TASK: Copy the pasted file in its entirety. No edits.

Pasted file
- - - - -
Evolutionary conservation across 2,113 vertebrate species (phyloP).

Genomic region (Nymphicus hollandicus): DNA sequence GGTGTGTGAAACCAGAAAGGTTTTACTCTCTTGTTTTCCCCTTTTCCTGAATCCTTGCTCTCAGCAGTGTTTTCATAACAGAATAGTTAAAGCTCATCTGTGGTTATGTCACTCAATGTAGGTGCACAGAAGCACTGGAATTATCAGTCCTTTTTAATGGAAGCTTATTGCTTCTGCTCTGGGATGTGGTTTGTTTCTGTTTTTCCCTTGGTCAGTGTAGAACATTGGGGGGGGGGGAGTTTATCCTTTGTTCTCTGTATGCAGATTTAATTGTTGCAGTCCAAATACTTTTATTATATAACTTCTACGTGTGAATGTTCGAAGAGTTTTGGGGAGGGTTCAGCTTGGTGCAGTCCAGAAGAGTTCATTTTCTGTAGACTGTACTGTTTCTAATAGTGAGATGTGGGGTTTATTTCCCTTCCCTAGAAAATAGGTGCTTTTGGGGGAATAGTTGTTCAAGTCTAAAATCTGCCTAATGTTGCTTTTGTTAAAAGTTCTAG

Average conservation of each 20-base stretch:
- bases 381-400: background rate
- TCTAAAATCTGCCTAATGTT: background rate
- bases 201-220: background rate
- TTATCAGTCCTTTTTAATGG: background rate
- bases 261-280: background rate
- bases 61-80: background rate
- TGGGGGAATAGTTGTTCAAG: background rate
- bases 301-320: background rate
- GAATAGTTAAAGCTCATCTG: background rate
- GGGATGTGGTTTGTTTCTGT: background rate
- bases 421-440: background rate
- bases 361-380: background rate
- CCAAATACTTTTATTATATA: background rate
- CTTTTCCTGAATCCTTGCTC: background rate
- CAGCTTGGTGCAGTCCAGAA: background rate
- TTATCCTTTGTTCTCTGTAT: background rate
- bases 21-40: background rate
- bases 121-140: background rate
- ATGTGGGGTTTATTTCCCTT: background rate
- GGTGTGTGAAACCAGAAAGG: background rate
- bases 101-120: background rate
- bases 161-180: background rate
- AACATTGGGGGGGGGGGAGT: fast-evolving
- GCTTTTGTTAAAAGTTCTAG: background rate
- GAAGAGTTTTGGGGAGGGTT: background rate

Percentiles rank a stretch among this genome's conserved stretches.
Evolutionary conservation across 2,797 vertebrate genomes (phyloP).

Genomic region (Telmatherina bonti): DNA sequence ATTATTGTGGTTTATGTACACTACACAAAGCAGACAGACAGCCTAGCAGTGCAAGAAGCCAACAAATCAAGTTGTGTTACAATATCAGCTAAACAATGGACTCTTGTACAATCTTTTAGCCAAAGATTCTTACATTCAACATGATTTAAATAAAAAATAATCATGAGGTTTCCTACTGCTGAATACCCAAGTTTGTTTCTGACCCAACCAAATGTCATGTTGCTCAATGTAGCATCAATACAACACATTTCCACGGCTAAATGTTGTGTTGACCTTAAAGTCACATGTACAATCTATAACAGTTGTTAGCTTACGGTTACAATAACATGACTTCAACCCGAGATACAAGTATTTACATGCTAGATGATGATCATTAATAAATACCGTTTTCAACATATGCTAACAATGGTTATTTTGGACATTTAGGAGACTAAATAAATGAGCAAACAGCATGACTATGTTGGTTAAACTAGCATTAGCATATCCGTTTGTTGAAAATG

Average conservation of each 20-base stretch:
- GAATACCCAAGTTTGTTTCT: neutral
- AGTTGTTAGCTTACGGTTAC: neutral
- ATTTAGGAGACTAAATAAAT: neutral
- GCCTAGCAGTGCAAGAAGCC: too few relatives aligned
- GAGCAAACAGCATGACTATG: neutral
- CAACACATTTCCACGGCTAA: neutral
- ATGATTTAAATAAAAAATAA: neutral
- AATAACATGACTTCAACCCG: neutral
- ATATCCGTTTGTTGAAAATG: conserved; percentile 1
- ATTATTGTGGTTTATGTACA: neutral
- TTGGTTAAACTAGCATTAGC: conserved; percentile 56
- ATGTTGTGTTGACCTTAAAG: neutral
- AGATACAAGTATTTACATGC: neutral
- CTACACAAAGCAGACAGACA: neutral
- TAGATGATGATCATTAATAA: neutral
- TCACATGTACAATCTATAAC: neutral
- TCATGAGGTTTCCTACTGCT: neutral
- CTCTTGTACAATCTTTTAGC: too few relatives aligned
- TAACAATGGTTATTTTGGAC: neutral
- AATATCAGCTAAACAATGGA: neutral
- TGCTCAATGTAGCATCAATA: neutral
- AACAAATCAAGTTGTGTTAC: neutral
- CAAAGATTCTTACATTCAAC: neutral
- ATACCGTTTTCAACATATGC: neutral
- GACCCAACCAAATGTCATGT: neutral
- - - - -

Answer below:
Evolutionary conservation across 2,113 vertebrate species (phyloP).

Genomic region (Nymphicus hollandicus): DNA sequence GGTGTGTGAAACCAGAAAGGTTTTACTCTCTTGTTTTCCCCTTTTCCTGAATCCTTGCTCTCAGCAGTGTTTTCATAACAGAATAGTTAAAGCTCATCTGTGGTTATGTCACTCAATGTAGGTGCACAGAAGCACTGGAATTATCAGTCCTTTTTAATGGAAGCTTATTGCTTCTGCTCTGGGATGTGGTTTGTTTCTGTTTTTCCCTTGGTCAGTGTAGAACATTGGGGGGGGGGGAGTTTATCCTTTGTTCTCTGTATGCAGATTTAATTGTTGCAGTCCAAATACTTTTATTATATAACTTCTACGTGTGAATGTTCGAAGAGTTTTGGGGAGGGTTCAGCTTGGTGCAGTCCAGAAGAGTTCATTTTCTGTAGACTGTACTGTTTCTAATAGTGAGATGTGGGGTTTATTTCCCTTCCCTAGAAAATAGGTGCTTTTGGGGGAATAGTTGTTCAAGTCTAAAATCTGCCTAATGTTGCTTTTGTTAAAAGTTCTAG

Average conservation of each 20-base stretch:
- bases 381-400: background rate
- TCTAAAATCTGCCTAATGTT: background rate
- bases 201-220: background rate
- TTATCAGTCCTTTTTAATGG: background rate
- bases 261-280: background rate
- bases 61-80: background rate
- TGGGGGAATAGTTGTTCAAG: background rate
- bases 301-320: background rate
- GAATAGTTAAAGCTCATCTG: background rate
- GGGATGTGGTTTGTTTCTGT: background rate
- bases 421-440: background rate
- bases 361-380: background rate
- CCAAATACTTTTATTATATA: background rate
- CTTTTCCTGAATCCTTGCTC: background rate
- CAGCTTGGTGCAGTCCAGAA: background rate
- TTATCCTTTGTTCTCTGTAT: background rate
- bases 21-40: background rate
- bases 121-140: background rate
- ATGTGGGGTTTATTTCCCTT: background rate
- GGTGTGTGAAACCAGAAAGG: background rate
- bases 101-120: background rate
- bases 161-180: background rate
- AACATTGGGGGGGGGGGAGT: fast-evolving
- GCTTTTGTTAAAAGTTCTAG: background rate
- GAAGAGTTTTGGGGAGGGTT: background rate

Percentiles rank a stretch among this genome's conserved stretches.
Evolutionary conservation across 2,797 vertebrate genomes (phyloP).

Genomic region (Telmatherina bonti): DNA sequence ATTATTGTGGTTTATGTACACTACACAAAGCAGACAGACAGCCTAGCAGTGCAAGAAGCCAACAAATCAAGTTGTGTTACAATATCAGCTAAACAATGGACTCTTGTACAATCTTTTAGCCAAAGATTCTTACATTCAACATGATTTAAATAAAAAATAATCATGAGGTTTCCTACTGCTGAATACCCAAGTTTGTTTCTGACCCAACCAAATGTCATGTTGCTCAATGTAGCATCAATACAACACATTTCCACGGCTAAATGTTGTGTTGACCTTAAAGTCACATGTACAATCTATAACAGTTGTTAGCTTACGGTTACAATAACATGACTTCAACCCGAGATACAAGTATTTACATGCTAGATGATGATCATTAATAAATACCGTTTTCAACATATGCTAACAATGGTTATTTTGGACATTTAGGAGACTAAATAAATGAGCAAACAGCATGACTATGTTGGTTAAACTAGCATTAGCATATCCGTTTGTTGAAAATG

Average conservation of each 20-base stretch:
- GAATACCCAAGTTTGTTTCT: neutral
- AGTTGTTAGCTTACGGTTAC: neutral
- ATTTAGGAGACTAAATAAAT: neutral
- GCCTAGCAGTGCAAGAAGCC: too few relatives aligned
- GAGCAAACAGCATGACTATG: neutral
- CAACACATTTCCACGGCTAA: neutral
- ATGATTTAAATAAAAAATAA: neutral
- AATAACATGACTTCAACCCG: neutral
- ATATCCGTTTGTTGAAAATG: conserved; percentile 1
- ATTATTGTGGTTTATGTACA: neutral
- TTGGTTAAACTAGCATTAGC: conserved; percentile 56
- ATGTTGTGTTGACCTTAAAG: neutral
- AGATACAAGTATTTACATGC: neutral
- CTACACAAAGCAGACAGACA: neutral
- TAGATGATGATCATTAATAA: neutral
- TCACATGTACAATCTATAAC: neutral
- TCATGAGGTTTCCTACTGCT: neutral
- CTCTTGTACAATCTTTTAGC: too few relatives aligned
- TAACAATGGTTATTTTGGAC: neutral
- AATATCAGCTAAACAATGGA: neutral
- TGCTCAATGTAGCATCAATA: neutral
- AACAAATCAAGTTGTGTTAC: neutral
- CAAAGATTCTTACATTCAAC: neutral
- ATACCGTTTTCAACATATGC: neutral
- GACCCAACCAAATGTCATGT: neutral